Dodge Daytona and Plymouth Superbird
The NASCAR races were one of the most important battle arenas in the muscle car wars. Back in the late 1960s, superspeedways were places of many fierce clashes between Ford, Chevrolet, Dodge, Plymouth and Pontiac. The most interesting period was the late ’60s when NASCAR rules allowed some modifications to car bodies to make cars more aerodynamic.
The condition was to apply those changes to regular production examples and sell a limited number of such cars to the public. Most manufacturers jumped at this opportunity and created “Aero racers” or specially-designed cars they homologated for the races.
Two of the most famous are the Dodge Daytona and Plymouth Superbird. They built those two cars for only one year – the Dodge in 1969 and the Plymouth in 1970. Despite looking almost identical, the Daytona and Superbird have only two things in common. They are the front nose cone and headlight covers, but everything else is different. They designed both cars using a wind tunnel.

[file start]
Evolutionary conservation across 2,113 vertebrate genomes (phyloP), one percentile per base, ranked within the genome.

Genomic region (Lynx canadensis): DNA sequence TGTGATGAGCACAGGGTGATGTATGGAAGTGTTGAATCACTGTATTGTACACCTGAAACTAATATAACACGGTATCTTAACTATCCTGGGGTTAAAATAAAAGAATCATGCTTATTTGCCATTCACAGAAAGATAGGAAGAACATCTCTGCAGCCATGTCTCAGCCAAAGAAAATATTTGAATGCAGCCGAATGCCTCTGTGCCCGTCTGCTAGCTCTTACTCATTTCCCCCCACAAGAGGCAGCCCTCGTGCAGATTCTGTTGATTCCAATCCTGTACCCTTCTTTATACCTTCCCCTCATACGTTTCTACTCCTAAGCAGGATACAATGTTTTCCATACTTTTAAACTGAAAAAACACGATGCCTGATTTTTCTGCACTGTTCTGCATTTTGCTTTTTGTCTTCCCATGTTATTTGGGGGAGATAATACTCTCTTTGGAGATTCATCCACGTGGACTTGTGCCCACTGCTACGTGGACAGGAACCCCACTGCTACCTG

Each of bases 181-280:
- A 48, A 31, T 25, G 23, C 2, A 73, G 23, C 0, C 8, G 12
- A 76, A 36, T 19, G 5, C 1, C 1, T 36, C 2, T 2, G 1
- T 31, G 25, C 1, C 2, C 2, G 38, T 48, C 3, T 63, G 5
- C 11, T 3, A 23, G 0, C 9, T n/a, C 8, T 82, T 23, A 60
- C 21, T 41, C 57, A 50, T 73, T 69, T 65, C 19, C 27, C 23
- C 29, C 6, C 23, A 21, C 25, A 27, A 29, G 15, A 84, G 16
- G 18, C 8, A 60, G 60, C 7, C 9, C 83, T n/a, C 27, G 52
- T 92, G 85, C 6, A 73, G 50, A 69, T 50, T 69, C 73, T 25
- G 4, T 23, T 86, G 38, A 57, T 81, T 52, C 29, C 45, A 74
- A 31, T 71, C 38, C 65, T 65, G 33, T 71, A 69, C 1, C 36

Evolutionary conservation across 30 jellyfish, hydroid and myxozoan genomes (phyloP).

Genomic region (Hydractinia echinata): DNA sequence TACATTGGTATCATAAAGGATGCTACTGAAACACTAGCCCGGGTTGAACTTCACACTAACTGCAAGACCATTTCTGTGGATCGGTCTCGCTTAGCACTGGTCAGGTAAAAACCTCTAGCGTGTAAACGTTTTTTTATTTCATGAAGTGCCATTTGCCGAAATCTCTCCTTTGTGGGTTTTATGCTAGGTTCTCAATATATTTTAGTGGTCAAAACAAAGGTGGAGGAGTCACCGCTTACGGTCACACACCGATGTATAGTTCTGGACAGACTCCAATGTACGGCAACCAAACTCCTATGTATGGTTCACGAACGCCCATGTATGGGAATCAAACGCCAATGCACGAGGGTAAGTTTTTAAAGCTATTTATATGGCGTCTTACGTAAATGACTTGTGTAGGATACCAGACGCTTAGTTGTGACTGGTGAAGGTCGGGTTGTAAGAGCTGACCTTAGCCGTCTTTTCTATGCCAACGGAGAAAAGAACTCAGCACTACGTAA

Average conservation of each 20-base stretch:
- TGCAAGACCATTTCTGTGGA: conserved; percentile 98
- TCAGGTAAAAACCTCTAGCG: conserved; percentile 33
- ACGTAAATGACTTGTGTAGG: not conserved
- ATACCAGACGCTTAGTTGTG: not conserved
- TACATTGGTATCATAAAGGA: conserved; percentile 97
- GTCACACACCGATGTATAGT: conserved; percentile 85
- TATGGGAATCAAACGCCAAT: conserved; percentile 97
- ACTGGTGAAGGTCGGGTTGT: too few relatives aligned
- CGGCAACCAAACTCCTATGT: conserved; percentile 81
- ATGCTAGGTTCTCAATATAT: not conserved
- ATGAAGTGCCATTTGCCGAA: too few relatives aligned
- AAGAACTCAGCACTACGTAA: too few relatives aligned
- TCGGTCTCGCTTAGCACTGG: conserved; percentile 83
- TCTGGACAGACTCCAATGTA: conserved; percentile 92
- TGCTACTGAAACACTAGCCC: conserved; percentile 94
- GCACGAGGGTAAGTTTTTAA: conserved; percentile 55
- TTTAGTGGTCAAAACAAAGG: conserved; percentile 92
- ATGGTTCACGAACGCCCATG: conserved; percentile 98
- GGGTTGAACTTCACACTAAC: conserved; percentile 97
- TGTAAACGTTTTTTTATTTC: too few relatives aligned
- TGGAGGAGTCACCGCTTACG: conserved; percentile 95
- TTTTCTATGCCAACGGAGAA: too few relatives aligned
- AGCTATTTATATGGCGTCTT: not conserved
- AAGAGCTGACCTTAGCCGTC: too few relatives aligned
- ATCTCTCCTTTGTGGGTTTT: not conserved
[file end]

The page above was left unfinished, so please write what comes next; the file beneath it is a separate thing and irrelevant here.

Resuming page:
The big wing on the back was essential in achieving high downforces at high speeds in NASCAR races. The wing wasn’t originally supposed to be that high. But the designers deliberately modified it, so drivers could open the trunk fully. They made just 500 Dodge Daytonas and 2,000 Plymouth Superbirds. When they introduced the Daytona in 1969, the rules stated they had to produce over 500 copies.
However, when they produced the Superbird in 1970, the rules changed. The manufacturer had to produce one car per dealership, which was exactly 1,936 cars in case of the Plymouth. Both of those models were successful in NASCAR and the investment in their specially built bodies paid off. Daytona and Superbirds are rare, expensive and highly unusual pieces of muscle car history.